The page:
When is it smart to lose in pro sports?

The phenomena of 'tanking,' or deliberately losing, can become a strategy for a professional sports team when all hope is lost. Is there a science to the art of the tank? 

John E. Sokolowski/FILE/USA Today
FILE PHOTO- 2013 Hockey Hall of Fame inductees Scott Niedermayer (left) and Brendan Shanahan (center) and Chris Chelios (right) prior to the start of the game between the New Jersey Devils and Toronto Maple Leafs. Shanahan is now president of the Maple Leafs and is looking to rebuild the team through the NHL draft.

The Toronto Maple Leafs are one of the National Hockey League's oldest and most recognized franchises.

Unfortunately, the team has not hoisted a Stanley Cup since the the Johnson Administration. This season, the Maple Leafs sit in second-to-last place in the NHL's Atlantic Division, 15 points above the league's cellar-dweller, the Buffalo Sabres.

The good news for Toronto fans is that help may be on the way. After the 2012-2013 NHL lockout, the league changed the rules and gave every team who missed out on the playoffs a chance to "win" a weighted lottery for the first overall draft pick. 

 The NHL Draft is full of talented prospects, most notably Connor McDavid of the Ontario Hockey League's Erie Otters, considered by some to be a a “generational talent.” 

For a marquee team like the Maple Leafs, even the chance to draft a player like McDavid would be a dream come true for fans. However, there are four teams in between Toronto and the bottom of the NHL standings. So, if the Leafs are going to put themselves in the best possible position to grab McDavid they need to get bad. Really bad – and quickly.  

Now the Maple Leafs’ brass faces a difficult choice: should they pursue the tank job?. Before the league’s March 2 trade deadline, the team may try to cast off as many high-priced parts as possible in an effort to shed salary cap space and accumulate draft picks, according to the Globe and Mail.

Tanking is nothing new in sports like hockey, basketball, or football; one franchise-player can make all the difference to a team. But the temptation to get ahold of tomorrow's best players can often times get in the way: For every Kobe Bryant there are dozens of Adam Morrison's.

The NFL does not have a draft lottery; that league's draft order is simply the reverse standings from the previous season. But a bad season could serve an NFL team in the future. The Indianapolis Colts had won ten or more games for nine straight seasons with Peyton Manning at quarterback, but when Manning was forced to miss all of the 2011 season to recover from a medical procedure, the Colts floundered and only won two games.

Having secured the worst record in the league, Colts snapped up the best quarterback prospect of the year in Stanford's Andrew Luck. In the three years with Luck as a starter, the Colts have won 11 games each season. The risk of tanking for an impact player like a quarterback is that the team could end up with a Jamarcus Russell or a Ryan Leaf who both washed out of the league after being drafted with top picks (Leaf went second overall to Manning in 1998).

In NBA teams' front offices, it is considered league “purgatory” to be good enough to qualify for a playoff spot but not among the three or four teams that has a legitimate shot at winning it all, according to 2on4 sports. Of course if a team makes the playoffs then they are ineligible for the draft lottery. According to 2on4 sports, most NBA general managers would rather take the shot at a high draft pick over just squeaking into the playoffs.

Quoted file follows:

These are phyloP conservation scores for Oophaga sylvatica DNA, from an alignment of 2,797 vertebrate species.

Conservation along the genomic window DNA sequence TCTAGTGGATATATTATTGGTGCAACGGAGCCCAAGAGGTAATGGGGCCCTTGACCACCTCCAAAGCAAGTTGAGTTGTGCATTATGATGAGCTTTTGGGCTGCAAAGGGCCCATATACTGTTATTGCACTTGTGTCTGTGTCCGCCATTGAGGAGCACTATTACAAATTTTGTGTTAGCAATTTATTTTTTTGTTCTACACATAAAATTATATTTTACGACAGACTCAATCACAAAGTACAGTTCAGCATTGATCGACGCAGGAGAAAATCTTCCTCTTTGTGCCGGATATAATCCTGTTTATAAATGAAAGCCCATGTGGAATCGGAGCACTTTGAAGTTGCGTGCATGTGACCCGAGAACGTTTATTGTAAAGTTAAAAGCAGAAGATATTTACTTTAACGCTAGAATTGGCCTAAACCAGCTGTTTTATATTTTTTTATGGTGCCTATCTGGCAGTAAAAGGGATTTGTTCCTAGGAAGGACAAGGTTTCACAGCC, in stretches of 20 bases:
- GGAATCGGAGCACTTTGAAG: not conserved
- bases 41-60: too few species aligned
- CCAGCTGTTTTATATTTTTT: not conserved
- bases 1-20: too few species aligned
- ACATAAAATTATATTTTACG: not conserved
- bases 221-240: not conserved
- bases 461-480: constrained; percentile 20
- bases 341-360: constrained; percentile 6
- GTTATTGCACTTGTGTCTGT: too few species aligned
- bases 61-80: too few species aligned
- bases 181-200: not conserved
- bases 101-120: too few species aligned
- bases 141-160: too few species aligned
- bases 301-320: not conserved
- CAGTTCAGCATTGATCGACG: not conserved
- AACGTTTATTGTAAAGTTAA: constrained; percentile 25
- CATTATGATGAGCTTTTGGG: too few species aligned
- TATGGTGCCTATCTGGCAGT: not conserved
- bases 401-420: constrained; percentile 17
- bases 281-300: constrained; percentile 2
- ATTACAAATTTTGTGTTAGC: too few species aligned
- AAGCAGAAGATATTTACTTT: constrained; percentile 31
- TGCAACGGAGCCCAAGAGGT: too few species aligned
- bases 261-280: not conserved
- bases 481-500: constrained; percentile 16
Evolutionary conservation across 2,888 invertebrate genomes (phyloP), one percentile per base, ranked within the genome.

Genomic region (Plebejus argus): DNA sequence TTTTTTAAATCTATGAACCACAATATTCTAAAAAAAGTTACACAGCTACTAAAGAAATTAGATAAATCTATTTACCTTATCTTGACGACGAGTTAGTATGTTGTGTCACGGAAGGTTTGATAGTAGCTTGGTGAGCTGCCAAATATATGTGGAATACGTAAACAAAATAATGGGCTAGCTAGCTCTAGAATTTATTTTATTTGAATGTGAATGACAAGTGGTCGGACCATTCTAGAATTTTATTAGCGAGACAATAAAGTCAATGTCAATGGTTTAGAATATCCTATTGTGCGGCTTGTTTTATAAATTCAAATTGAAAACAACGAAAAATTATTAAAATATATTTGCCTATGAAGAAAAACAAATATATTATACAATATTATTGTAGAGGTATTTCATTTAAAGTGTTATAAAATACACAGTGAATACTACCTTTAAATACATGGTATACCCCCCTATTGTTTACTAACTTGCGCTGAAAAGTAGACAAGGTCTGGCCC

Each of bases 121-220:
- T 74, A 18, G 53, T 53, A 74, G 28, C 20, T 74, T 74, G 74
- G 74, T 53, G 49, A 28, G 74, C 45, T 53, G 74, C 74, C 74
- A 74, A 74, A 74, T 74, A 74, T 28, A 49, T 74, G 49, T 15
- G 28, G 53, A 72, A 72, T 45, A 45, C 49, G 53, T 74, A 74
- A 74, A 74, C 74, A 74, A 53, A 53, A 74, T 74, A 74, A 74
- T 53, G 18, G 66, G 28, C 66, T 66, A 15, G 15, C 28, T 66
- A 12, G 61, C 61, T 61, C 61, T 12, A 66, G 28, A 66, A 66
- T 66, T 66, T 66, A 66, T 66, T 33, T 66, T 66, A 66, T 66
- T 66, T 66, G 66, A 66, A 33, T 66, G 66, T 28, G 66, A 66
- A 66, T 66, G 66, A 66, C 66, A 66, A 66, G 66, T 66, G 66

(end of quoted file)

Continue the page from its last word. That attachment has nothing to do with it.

Tanking is no sure bet, however – a successful tank is the exception rather than the rule.

“Tanking, as a way to get good, is not tried and true,” Henry Abbott wrote for ESPN. “It is tried and tried and tried and tried and once-in-a-long-while kind of true.”

You've read  of  free articles. Subscribe to continue.

Dear Reader,

About a year ago, I happened upon this statement about the Monitor in the Harvard Business Review – under the charming heading of “do things that don’t interest you”:

“Many things that end up” being meaningful, writes social scientist Joseph Grenny, “have come from conference workshops, articles, or online videos that began as a chore and ended with an insight. My work in Kenya, for example, was heavily influenced by a Christian Science Monitor article I had forced myself to read 10 years earlier. Sometimes, we call things ‘boring’ simply because they lie outside the box we are currently in.”

If you were to come up with a punchline to a joke about the Monitor, that would probably be it. We’re seen as being global, fair, insightful, and perhaps a bit too earnest. We’re the bran muffin of journalism.

But you know what? We change lives. And I’m going to argue that we change lives precisely because we force open that too-small box that most human beings think they live in.

The Monitor is a peculiar little publication that’s hard for the world to figure out. We’re run by a church, but we’re not only for church members and we’re not about converting people. We’re known as being fair even as the world becomes as polarized as at any time since the newspaper’s founding in 1908.

We have a mission beyond circulation, we want to bridge divides. We’re about kicking down the door of thought everywhere and saying, “You are bigger and more capable than you realize. And we can prove it.”

If you’re looking for bran muffin journalism, you can subscribe to the Monitor for $15. You’ll get the Monitor Weekly magazine, the Monitor Daily email, and unlimited access to CSMonitor.com.